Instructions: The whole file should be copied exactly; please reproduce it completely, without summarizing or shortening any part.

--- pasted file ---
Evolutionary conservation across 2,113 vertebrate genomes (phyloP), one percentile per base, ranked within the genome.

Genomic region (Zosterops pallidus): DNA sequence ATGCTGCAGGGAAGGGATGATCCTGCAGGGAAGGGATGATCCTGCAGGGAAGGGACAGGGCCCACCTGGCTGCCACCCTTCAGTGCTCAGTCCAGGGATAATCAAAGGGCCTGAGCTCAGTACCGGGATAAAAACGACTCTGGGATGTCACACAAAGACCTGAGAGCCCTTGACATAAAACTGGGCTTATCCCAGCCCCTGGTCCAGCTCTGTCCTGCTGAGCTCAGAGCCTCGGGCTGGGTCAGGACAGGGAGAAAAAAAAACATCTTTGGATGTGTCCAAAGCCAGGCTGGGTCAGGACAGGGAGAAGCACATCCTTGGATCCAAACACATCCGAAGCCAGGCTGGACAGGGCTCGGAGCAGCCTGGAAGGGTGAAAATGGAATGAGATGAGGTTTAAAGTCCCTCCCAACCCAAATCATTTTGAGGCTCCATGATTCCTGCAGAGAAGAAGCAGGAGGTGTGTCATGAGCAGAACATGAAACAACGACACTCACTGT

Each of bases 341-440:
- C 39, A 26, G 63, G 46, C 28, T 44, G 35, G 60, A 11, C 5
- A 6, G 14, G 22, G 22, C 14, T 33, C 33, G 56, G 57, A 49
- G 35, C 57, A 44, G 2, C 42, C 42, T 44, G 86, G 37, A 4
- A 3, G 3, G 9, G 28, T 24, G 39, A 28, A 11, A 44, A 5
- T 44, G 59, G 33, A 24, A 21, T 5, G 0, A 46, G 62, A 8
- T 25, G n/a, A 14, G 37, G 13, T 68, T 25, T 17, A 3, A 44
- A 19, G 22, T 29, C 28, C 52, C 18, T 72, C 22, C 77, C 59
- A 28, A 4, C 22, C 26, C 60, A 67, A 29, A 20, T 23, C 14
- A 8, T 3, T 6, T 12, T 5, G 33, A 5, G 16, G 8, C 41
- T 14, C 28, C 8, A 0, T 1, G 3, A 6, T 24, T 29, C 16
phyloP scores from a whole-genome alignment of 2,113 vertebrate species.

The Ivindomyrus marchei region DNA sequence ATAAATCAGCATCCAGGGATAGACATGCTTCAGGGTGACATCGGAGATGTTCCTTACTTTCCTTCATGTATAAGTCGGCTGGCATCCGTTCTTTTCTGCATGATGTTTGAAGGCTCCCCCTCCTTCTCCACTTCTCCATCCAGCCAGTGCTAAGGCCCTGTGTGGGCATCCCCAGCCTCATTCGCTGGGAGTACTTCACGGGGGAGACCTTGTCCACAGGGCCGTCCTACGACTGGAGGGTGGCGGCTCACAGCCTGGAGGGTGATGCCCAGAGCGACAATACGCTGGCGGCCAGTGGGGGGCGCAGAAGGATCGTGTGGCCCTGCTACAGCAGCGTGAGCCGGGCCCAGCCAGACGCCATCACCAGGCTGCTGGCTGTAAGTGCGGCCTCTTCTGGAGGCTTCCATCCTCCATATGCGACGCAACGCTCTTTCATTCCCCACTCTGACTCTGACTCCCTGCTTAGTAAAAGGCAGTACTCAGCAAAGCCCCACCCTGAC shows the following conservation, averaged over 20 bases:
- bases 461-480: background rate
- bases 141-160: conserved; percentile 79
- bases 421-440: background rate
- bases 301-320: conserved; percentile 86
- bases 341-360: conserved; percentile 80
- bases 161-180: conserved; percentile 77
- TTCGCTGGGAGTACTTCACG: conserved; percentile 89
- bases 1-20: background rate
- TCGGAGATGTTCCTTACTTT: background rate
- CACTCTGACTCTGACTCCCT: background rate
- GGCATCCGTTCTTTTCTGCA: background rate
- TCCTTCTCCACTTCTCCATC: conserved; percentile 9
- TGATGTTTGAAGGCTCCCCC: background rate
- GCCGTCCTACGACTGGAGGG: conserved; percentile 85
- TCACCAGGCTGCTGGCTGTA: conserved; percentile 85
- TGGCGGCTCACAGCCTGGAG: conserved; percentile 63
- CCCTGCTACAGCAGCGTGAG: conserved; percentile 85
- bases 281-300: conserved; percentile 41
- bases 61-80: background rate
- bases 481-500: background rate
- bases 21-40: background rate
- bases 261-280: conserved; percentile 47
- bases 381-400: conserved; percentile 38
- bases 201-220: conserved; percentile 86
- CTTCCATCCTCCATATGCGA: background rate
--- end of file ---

Evolutionary conservation across 2,113 vertebrate genomes (phyloP), one percentile per base, ranked within the genome.

Genomic region (Zosterops pallidus): DNA sequence ATGCTGCAGGGAAGGGATGATCCTGCAGGGAAGGGATGATCCTGCAGGGAAGGGACAGGGCCCACCTGGCTGCCACCCTTCAGTGCTCAGTCCAGGGATAATCAAAGGGCCTGAGCTCAGTACCGGGATAAAAACGACTCTGGGATGTCACACAAAGACCTGAGAGCCCTTGACATAAAACTGGGCTTATCCCAGCCCCTGGTCCAGCTCTGTCCTGCTGAGCTCAGAGCCTCGGGCTGGGTCAGGACAGGGAGAAAAAAAAACATCTTTGGATGTGTCCAAAGCCAGGCTGGGTCAGGACAGGGAGAAGCACATCCTTGGATCCAAACACATCCGAAGCCAGGCTGGACAGGGCTCGGAGCAGCCTGGAAGGGTGAAAATGGAATGAGATGAGGTTTAAAGTCCCTCCCAACCCAAATCATTTTGAGGCTCCATGATTCCTGCAGAGAAGAAGCAGGAGGTGTGTCATGAGCAGAACATGAAACAACGACACTCACTGT

Each of bases 341-440:
- C 39, A 26, G 63, G 46, C 28, T 44, G 35, G 60, A 11, C 5
- A 6, G 14, G 22, G 22, C 14, T 33, C 33, G 56, G 57, A 49
- G 35, C 57, A 44, G 2, C 42, C 42, T 44, G 86, G 37, A 4
- A 3, G 3, G 9, G 28, T 24, G 39, A 28, A 11, A 44, A 5
- T 44, G 59, G 33, A 24, A 21, T 5, G 0, A 46, G 62, A 8
- T 25, G n/a, A 14, G 37, G 13, T 68, T 25, T 17, A 3, A 44
- A 19, G 22, T 29, C 28, C 52, C 18, T 72, C 22, C 77, C 59
- A 28, A 4, C 22, C 26, C 60, A 67, A 29, A 20, T 23, C 14
- A 8, T 3, T 6, T 12, T 5, G 33, A 5, G 16, G 8, C 41
- T 14, C 28, C 8, A 0, T 1, G 3, A 6, T 24, T 29, C 16
phyloP scores from a whole-genome alignment of 2,113 vertebrate species.

The Ivindomyrus marchei region DNA sequence ATAAATCAGCATCCAGGGATAGACATGCTTCAGGGTGACATCGGAGATGTTCCTTACTTTCCTTCATGTATAAGTCGGCTGGCATCCGTTCTTTTCTGCATGATGTTTGAAGGCTCCCCCTCCTTCTCCACTTCTCCATCCAGCCAGTGCTAAGGCCCTGTGTGGGCATCCCCAGCCTCATTCGCTGGGAGTACTTCACGGGGGAGACCTTGTCCACAGGGCCGTCCTACGACTGGAGGGTGGCGGCTCACAGCCTGGAGGGTGATGCCCAGAGCGACAATACGCTGGCGGCCAGTGGGGGGCGCAGAAGGATCGTGTGGCCCTGCTACAGCAGCGTGAGCCGGGCCCAGCCAGACGCCATCACCAGGCTGCTGGCTGTAAGTGCGGCCTCTTCTGGAGGCTTCCATCCTCCATATGCGACGCAACGCTCTTTCATTCCCCACTCTGACTCTGACTCCCTGCTTAGTAAAAGGCAGTACTCAGCAAAGCCCCACCCTGAC shows the following conservation, averaged over 20 bases:
- bases 461-480: background rate
- bases 141-160: conserved; percentile 79
- bases 421-440: background rate
- bases 301-320: conserved; percentile 86
- bases 341-360: conserved; percentile 80
- bases 161-180: conserved; percentile 77
- TTCGCTGGGAGTACTTCACG: conserved; percentile 89
- bases 1-20: background rate
- TCGGAGATGTTCCTTACTTT: background rate
- CACTCTGACTCTGACTCCCT: background rate
- GGCATCCGTTCTTTTCTGCA: background rate
- TCCTTCTCCACTTCTCCATC: conserved; percentile 9
- TGATGTTTGAAGGCTCCCCC: background rate
- GCCGTCCTACGACTGGAGGG: conserved; percentile 85
- TCACCAGGCTGCTGGCTGTA: conserved; percentile 85
- TGGCGGCTCACAGCCTGGAG: conserved; percentile 63
- CCCTGCTACAGCAGCGTGAG: conserved; percentile 85
- bases 281-300: conserved; percentile 41
- bases 61-80: background rate
- bases 481-500: background rate
- bases 21-40: background rate
- bases 261-280: conserved; percentile 47
- bases 381-400: conserved; percentile 38
- bases 201-220: conserved; percentile 86
- CTTCCATCCTCCATATGCGA: background rate